Course Notes: DNS Summit


In my short time out I have gotten heavily into the influence that breathing has on the nervous system. Obviously PRI has been my favorite explanation thus far, but the DNS approach had me intrigued. The summit is the first of two DNS courses that I took this past week.

This summit was the first of its kind, and was an amalgamation of many different speakers. Unfortunately, this summit was mostly review and wrought with little innovation. Here are some of the big points I got from a few of the speakers.

“Developmental Kinesiology: Three Levels of Motor Control in Assessment and Treatment of the Motor System” by Dr. Alena Kobesova

  • There are three levels of development: spinal, subcortical, and cortical
  • Spinal level of motor control is primitive reflexes; subcortical motor control is core stability; cortical motor control includes individual patterns.
  • DNS suggests inhibiting primitive reflexes instead of facilitating them for function.
  • Core stabilization occurs first at 4.5 months development, then locomotion follows.
  • All movement patterns are either ipsilateral or contralateral. The former develops in supine, and the latter in prone.

“DNS Among Elite Athletes – MLB” by PJ Mainville

  • Didn’t get much out of this one except PJ dancing around PRI 🙂
  • Recommended using theratube around the wrist so you can perform hand movements with PNF patterns as such.

 “DNS in Gynecological and Obstetrics Disorders” by Martina Jezkova

  • When in quadruped, the pelvic floor does not create a base for the trunk and had no postural function. The diaphragm acts purely respiratory. Thus, training in this position could potentially restore diaphragmatic respiratory function before throwing on increased demand.
  • Suck on the thumb to feel the pelvic floor contract.

“Somatovisceral Relations” by Petr Bitnar

  • Petr spoke very little English, so I had no idea what was really going on.
  • The upper GI correlates to the cervical spine. Dysfunction in one can affect the other.
  • The diaphgram has a respiratory, postural, and sphincter function. The diaphragm is your true esophageal sphincter. He had a great video regarding the sphincter function and breathing which I was too slow at acquiring.

“Chronic Pain” by Brett Winchester

  • Easily the biggest surprise of the show. Was talking about pain being a cortical phenomenon all day. Was so refreshing after a bunch of postural garbage. Saw a ton of Butler and Moseley here.
  • “Almost every patient with chronic pain carries a bag of shit.”
  • “The more red, yellow, blue, and black flags a patient has the more readily the clinician is going to wave a white flag.”
  • “Pain meds are the new white collar drug.”
  • We should direct therapy at restoring the integrity of cortical information processing.
  • Brett estimated that 5% of our patients may have cranial nerve dysfunction…perhaps something we should all be checking more often.
  • A study done in 2011 showed that those with scoliosis have an altered visual midline.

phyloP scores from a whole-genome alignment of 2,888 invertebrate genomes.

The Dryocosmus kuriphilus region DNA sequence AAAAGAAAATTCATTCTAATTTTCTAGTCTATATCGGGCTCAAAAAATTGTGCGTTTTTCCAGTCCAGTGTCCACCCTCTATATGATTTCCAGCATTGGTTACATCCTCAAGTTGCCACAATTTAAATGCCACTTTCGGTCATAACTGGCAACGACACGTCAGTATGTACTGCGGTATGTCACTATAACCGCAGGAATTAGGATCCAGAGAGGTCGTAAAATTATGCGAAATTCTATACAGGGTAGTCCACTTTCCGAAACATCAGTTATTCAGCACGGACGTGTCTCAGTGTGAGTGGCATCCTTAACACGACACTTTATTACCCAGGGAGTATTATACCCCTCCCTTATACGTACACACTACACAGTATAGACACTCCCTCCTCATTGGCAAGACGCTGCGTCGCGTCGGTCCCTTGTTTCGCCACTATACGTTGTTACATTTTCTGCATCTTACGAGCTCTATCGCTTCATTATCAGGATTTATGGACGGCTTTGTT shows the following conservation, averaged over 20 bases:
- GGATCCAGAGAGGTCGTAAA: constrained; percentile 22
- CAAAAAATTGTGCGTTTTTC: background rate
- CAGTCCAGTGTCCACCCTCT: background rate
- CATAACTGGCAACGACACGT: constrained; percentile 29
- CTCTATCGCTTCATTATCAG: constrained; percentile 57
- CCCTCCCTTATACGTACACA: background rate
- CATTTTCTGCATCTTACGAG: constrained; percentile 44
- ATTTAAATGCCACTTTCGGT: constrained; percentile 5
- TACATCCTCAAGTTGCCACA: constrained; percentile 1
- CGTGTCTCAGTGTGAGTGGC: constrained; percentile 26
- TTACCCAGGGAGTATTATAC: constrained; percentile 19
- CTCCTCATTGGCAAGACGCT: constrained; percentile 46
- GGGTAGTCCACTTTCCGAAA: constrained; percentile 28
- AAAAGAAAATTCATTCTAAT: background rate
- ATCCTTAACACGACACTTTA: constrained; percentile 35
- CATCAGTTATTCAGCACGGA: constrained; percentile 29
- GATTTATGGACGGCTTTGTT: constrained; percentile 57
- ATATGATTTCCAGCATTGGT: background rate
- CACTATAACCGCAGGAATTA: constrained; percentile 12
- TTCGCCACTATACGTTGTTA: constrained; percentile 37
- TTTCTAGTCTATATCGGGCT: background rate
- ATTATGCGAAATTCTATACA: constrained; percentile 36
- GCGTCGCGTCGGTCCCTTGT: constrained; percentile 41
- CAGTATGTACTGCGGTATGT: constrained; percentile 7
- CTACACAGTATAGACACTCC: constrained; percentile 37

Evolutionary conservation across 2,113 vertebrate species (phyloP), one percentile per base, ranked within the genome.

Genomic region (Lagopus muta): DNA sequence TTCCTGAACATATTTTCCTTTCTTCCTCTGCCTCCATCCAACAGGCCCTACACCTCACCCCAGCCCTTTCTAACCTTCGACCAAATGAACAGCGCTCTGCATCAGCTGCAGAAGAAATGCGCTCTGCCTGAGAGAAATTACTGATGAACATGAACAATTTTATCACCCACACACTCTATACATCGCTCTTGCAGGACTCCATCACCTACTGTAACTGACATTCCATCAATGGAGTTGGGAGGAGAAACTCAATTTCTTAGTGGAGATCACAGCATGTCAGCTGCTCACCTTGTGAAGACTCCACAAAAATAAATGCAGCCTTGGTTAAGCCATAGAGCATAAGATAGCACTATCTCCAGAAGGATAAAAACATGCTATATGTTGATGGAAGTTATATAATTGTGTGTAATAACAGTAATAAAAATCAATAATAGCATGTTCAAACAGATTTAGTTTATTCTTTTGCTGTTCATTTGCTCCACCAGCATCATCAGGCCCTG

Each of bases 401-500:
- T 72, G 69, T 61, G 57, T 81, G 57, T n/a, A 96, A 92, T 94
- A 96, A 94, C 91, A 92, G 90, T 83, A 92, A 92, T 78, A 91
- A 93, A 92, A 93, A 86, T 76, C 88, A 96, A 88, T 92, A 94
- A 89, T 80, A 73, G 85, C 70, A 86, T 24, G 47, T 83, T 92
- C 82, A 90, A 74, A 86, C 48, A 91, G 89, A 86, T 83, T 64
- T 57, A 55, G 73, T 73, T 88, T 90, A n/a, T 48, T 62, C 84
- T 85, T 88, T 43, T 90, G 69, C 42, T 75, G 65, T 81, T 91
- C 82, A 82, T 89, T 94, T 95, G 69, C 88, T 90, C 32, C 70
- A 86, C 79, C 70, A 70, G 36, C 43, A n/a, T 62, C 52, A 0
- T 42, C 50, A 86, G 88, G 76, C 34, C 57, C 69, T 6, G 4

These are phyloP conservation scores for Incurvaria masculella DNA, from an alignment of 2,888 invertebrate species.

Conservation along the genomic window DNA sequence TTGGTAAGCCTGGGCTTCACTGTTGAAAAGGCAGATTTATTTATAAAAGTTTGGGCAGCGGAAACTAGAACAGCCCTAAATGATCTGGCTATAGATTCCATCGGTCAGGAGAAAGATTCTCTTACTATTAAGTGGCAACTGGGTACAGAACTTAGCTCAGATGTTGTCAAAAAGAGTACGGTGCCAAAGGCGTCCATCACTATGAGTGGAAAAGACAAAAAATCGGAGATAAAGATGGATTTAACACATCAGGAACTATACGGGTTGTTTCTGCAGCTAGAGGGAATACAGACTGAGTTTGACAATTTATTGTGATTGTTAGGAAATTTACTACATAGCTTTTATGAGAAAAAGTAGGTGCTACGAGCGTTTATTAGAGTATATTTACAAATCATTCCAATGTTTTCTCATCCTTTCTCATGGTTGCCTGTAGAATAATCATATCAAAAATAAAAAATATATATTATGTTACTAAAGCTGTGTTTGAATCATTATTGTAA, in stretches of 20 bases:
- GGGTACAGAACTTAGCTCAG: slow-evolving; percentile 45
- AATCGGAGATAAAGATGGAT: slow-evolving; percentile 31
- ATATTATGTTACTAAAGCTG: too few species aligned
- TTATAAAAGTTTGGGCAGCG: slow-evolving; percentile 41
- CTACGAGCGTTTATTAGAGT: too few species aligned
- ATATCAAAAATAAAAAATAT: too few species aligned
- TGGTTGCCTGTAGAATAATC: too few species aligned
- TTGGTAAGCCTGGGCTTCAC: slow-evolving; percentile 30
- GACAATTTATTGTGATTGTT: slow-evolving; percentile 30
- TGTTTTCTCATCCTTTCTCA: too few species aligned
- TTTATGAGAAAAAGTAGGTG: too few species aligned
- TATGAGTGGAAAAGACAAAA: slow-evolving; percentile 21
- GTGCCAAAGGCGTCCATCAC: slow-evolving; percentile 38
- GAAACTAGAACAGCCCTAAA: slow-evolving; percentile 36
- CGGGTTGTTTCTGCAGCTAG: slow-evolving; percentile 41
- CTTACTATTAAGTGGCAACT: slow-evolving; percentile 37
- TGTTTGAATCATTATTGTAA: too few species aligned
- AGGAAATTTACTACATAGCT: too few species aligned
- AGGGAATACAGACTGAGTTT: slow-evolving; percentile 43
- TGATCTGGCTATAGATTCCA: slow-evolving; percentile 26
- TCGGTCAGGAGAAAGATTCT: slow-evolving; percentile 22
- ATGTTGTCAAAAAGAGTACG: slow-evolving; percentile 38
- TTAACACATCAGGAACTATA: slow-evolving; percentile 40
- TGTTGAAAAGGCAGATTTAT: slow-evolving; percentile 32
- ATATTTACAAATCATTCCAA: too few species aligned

“The Role of Manual Therapies in DNS” by Robert Lardner

  • Yep, the guy who wrote the Janda book.
  • “Manual therapy is part of the grooming process in our society.” As he states the work by Sapolsky that shows baboon’s well-being is determined by the amount of grooming they received and if they had stable social relationships.
  • The kinetic chain is governed by the CNS, so working at one spot affects the entire chain.
  • Manual therapy’s goal is to normalize input.
  • Input content and quality will determine output activity and behavior conditioning through neuroplasticity.

“Establishing the Evidence Base: Acceptable Levels of Uncertainty?” by Michael Schneider

  • Evidenced-based medicine (EBM) is a clinical jazz composed of best current available evidence, clinician experience, and patient values. If any one takes over too much, the ensemble falters.
  • “Systematic reviews subjectively define objectivity.”
  • “There has never been a RCT that shows smoking increases cancer risk.”
  • “The best science depends on your question.”
  • Health service research is going to be the next big thing, as it looks at treatment cost effectiveness.
  • Was in favor of the evidence house over the evidence hierarchy.
  • “A lack of evidence is not evidence of lack.”
  • Clinical trials are crazy expensive. A single RCT costs $1-2 million and takes 3-5 years to perform.
  • It takes 17 years from when a research finding gets published to become standard clinical practice.

More to come.

  1. Interesting post, i liked the comment on diaphragm being purely respiratory in quadruped, as I have really seen good results using the all 4 belly lift with more with my PEC patients.

    1. Those were my thoughts exactly when I heard it srharris. Establishing and separating diaphragmatic respiratory activity from abdominal activation is critical for your patients who are patho PEC. Abz on abz 🙂

    1. Thanks for the comments Marian.

      I don’t really know what to say about his treatment, as he never really explained what he was doing. He assessed a baby to determine it’s age. Assessed a couple other people and tried to determine their pain. 50/50 success if I recollect. He did restore full behind-the-back ROM on a shoulder by working on a trigger point in the right foot which was somewhat cool; but for those initiated in PRI this was not surprising.

      I am sure he is a brilliant individual. But combining the language barrier and Pavel being Pavel as his cohorts say, made knowing his thought process and what he was trying to achieve non-existent.

      Also got a patient to move with RL…but if you looked at her the right way she’d creep 🙂